BT Archives: making a collaborative resource

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Image from a 1918 handbook showing a flying cap equipped with aircraft telecommunications apparatus (cat ref: AIR 10/100)

It’s difficult to overstate the impact of the First World War on people across the globe; from the significant political consequences, to the military and medical legacies, the effect of the First World War on the development of society can still be seen today. Among the various technological developments to medical and military equipment is the impression the war had on British telecommunications and the technological strides that were made as a result.

The Engineering Department of the General Post Office, a government body that eventually spawned British Telecom (or BT), played a particularly significant role in the war that has survived  in numerous documents and vivid images held by The National Archives  and BT Archives themselves.

In order to acknowledge this rich, detailed, yet under-discussed history, The National Archives’ Discovery platform and BT Archives initially joined together last year. Their mission: to create an online project offering a glimpse into the role of the Engineering Department of the General Post Office – and the wider role of telecomms in the First World War – drawing together archival highlights from both the collections at Kew and BT Archives in High Holborn.

Indeed, as lead researcher on the project, I was given the opportunity to dive head-first into vast amounts of material in both archives. What struck me particularly was the volume of documentation relating to the topic that was available at both institutions – and ready to be explored!

Here, I will briefly address some aspects of our research that we felt stood out and helped contribute to the creation of our collaborative project Fighting Talk: First World War Telecommunications.

The old saying is that an army marches on its stomach, with logistics playing an extraordinarily important part in the success or failure of soldiers in battle. However, telecommunications is another defining aspect of war that can often go unnoticed in the representation of military activities during the First World War. From modified cavalry field radios to gun spotter’s field communication devices, the smoother the lines of communication the better equipped the British Army was to make decisions and react to events. Some of the richest images from the collections related to these items of telecommunication equipment and were obvious favourites to include in the project – including this strapping cavalry horse wearing a field radio.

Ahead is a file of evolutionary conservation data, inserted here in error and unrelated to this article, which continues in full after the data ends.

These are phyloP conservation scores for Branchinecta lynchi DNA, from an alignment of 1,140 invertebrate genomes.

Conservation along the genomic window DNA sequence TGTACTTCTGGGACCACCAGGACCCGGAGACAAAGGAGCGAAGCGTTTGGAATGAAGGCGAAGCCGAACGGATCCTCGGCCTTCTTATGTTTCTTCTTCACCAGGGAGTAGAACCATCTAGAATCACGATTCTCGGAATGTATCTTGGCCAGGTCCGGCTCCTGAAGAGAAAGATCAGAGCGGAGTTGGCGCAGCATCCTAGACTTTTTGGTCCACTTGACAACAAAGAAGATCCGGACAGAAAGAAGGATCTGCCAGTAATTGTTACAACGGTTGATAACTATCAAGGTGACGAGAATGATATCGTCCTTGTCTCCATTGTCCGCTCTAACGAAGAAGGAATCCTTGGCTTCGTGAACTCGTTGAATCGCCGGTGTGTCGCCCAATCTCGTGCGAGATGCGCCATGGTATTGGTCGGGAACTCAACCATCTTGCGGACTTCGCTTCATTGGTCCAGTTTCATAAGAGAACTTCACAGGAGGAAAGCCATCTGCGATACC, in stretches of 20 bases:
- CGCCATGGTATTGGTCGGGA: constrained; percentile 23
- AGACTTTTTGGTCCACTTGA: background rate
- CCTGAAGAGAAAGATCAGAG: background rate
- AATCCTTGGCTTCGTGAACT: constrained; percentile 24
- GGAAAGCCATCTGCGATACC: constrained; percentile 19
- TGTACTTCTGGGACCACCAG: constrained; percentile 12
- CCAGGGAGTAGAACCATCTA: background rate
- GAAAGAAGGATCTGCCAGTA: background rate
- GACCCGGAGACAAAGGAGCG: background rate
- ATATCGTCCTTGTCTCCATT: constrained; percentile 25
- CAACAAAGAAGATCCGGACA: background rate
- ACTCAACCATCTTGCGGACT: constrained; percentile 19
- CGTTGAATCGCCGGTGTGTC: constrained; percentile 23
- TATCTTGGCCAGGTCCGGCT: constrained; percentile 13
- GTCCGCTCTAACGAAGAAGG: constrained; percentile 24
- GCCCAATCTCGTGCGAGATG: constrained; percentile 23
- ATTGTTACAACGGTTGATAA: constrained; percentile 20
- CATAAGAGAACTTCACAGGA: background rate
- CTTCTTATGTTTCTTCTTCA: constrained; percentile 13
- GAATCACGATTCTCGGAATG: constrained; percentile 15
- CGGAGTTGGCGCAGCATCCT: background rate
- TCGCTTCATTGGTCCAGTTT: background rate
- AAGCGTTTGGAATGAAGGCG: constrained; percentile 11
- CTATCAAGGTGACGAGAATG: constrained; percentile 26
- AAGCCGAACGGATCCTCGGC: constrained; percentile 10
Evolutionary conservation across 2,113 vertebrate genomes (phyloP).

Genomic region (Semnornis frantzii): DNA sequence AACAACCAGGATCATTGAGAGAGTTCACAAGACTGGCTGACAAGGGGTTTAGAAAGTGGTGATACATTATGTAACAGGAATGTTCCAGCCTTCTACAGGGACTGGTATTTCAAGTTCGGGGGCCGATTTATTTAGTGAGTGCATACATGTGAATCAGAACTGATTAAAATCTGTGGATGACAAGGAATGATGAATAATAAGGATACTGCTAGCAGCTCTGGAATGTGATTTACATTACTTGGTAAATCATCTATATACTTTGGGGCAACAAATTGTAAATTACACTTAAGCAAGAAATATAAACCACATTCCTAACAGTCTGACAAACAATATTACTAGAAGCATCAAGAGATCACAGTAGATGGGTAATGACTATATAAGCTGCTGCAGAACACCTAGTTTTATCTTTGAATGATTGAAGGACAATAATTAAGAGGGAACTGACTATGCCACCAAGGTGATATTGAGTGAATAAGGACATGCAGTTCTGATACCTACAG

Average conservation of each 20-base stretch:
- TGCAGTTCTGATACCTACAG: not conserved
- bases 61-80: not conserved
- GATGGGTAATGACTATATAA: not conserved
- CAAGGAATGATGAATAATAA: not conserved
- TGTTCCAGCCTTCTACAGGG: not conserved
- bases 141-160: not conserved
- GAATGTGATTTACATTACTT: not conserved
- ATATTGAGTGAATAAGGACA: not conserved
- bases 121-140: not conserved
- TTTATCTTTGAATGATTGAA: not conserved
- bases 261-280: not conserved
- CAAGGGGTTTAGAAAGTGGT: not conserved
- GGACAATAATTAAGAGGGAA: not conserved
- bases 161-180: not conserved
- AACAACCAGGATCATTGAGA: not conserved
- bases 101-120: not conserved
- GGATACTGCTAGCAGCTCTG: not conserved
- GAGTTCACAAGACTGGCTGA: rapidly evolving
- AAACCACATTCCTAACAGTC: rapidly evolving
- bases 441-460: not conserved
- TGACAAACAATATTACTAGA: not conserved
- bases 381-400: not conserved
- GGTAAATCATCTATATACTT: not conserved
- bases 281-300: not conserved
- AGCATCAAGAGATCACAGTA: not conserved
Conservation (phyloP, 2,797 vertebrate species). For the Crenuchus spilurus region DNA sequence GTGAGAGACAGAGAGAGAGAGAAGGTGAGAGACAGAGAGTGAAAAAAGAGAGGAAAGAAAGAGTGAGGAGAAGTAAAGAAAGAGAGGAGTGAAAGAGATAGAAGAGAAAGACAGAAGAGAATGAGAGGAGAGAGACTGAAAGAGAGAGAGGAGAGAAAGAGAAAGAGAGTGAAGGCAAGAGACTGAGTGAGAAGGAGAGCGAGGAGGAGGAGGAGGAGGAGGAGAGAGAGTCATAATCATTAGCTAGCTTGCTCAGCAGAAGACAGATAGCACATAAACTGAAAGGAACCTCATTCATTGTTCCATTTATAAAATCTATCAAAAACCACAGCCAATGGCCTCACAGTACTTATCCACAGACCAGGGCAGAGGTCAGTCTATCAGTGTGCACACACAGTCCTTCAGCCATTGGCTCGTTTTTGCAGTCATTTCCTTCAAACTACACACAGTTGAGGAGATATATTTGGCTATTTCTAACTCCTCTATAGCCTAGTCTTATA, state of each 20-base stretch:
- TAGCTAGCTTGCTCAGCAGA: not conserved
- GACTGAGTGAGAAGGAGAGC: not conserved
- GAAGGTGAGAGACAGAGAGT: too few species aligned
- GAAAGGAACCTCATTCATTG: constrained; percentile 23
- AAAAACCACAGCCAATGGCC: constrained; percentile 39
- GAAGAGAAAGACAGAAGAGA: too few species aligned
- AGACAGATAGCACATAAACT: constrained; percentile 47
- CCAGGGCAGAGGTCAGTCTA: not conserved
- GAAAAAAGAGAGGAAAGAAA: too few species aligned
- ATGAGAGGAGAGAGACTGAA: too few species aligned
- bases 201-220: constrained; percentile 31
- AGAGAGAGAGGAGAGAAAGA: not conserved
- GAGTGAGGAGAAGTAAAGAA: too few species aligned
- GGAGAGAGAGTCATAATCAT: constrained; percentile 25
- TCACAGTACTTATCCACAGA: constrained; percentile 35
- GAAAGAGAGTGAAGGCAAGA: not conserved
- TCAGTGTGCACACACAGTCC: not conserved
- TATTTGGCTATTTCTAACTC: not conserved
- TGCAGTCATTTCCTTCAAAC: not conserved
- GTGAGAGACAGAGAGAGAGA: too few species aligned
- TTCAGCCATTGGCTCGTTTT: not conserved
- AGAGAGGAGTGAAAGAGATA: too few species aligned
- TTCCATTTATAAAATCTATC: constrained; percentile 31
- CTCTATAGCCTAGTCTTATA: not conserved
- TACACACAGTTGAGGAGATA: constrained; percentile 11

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Cavalry horse wearing a field radio (BT Archives cat ref: TCB 475/YK 9)

The nature of telecommunications meant that it was not only on the Front that the importance of the Engineering Department’s work came into sharp focus, and we have uncovered some gems from the archives relating to the Home Front in this regard. The use of telecomms to combat the menace of enemy ‘Zeppelins’ dropping bombs and causing destruction in the UK is well documented – at both BT Archives and at Kew – and with fantastic images such as the below available in our own collections, we felt it important to tell this story.